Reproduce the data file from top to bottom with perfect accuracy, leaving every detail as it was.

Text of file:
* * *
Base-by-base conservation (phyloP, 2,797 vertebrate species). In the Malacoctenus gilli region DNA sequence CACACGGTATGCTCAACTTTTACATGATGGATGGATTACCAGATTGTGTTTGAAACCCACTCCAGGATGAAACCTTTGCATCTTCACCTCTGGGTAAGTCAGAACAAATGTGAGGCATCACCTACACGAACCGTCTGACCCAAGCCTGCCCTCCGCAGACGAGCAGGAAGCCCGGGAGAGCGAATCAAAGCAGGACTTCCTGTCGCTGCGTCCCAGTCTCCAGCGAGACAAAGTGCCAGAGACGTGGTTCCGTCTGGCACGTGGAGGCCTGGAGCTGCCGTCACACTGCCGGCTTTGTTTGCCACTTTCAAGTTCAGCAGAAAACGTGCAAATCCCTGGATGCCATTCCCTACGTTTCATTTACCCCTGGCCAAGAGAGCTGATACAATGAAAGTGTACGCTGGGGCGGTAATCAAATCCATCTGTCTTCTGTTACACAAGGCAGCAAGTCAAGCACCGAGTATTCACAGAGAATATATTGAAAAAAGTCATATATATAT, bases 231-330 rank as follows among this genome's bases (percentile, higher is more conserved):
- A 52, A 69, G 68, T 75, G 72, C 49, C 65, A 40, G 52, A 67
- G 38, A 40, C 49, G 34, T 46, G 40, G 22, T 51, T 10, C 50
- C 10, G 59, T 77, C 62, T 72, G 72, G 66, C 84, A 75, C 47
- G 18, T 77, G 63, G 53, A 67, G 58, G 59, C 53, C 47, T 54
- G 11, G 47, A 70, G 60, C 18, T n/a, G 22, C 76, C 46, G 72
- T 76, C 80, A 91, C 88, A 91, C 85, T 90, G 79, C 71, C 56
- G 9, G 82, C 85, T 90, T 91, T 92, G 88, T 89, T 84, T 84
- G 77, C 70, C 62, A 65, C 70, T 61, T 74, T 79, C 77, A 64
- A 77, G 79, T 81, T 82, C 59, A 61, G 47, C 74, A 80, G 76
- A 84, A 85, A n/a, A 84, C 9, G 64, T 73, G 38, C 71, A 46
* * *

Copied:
Base-by-base conservation (phyloP, 2,797 vertebrate species). In the Malacoctenus gilli region DNA sequence CACACGGTATGCTCAACTTTTACATGATGGATGGATTACCAGATTGTGTTTGAAACCCACTCCAGGATGAAACCTTTGCATCTTCACCTCTGGGTAAGTCAGAACAAATGTGAGGCATCACCTACACGAACCGTCTGACCCAAGCCTGCCCTCCGCAGACGAGCAGGAAGCCCGGGAGAGCGAATCAAAGCAGGACTTCCTGTCGCTGCGTCCCAGTCTCCAGCGAGACAAAGTGCCAGAGACGTGGTTCCGTCTGGCACGTGGAGGCCTGGAGCTGCCGTCACACTGCCGGCTTTGTTTGCCACTTTCAAGTTCAGCAGAAAACGTGCAAATCCCTGGATGCCATTCCCTACGTTTCATTTACCCCTGGCCAAGAGAGCTGATACAATGAAAGTGTACGCTGGGGCGGTAATCAAATCCATCTGTCTTCTGTTACACAAGGCAGCAAGTCAAGCACCGAGTATTCACAGAGAATATATTGAAAAAAGTCATATATATAT, bases 231-330 rank as follows among this genome's bases (percentile, higher is more conserved):
- A 52, A 69, G 68, T 75, G 72, C 49, C 65, A 40, G 52, A 67
- G 38, A 40, C 49, G 34, T 46, G 40, G 22, T 51, T 10, C 50
- C 10, G 59, T 77, C 62, T 72, G 72, G 66, C 84, A 75, C 47
- G 18, T 77, G 63, G 53, A 67, G 58, G 59, C 53, C 47, T 54
- G 11, G 47, A 70, G 60, C 18, T n/a, G 22, C 76, C 46, G 72
- T 76, C 80, A 91, C 88, A 91, C 85, T 90, G 79, C 71, C 56
- G 9, G 82, C 85, T 90, T 91, T 92, G 88, T 89, T 84, T 84
- G 77, C 70, C 62, A 65, C 70, T 61, T 74, T 79, C 77, A 64
- A 77, G 79, T 81, T 82, C 59, A 61, G 47, C 74, A 80, G 76
- A 84, A 85, A n/a, A 84, C 9, G 64, T 73, G 38, C 71, A 46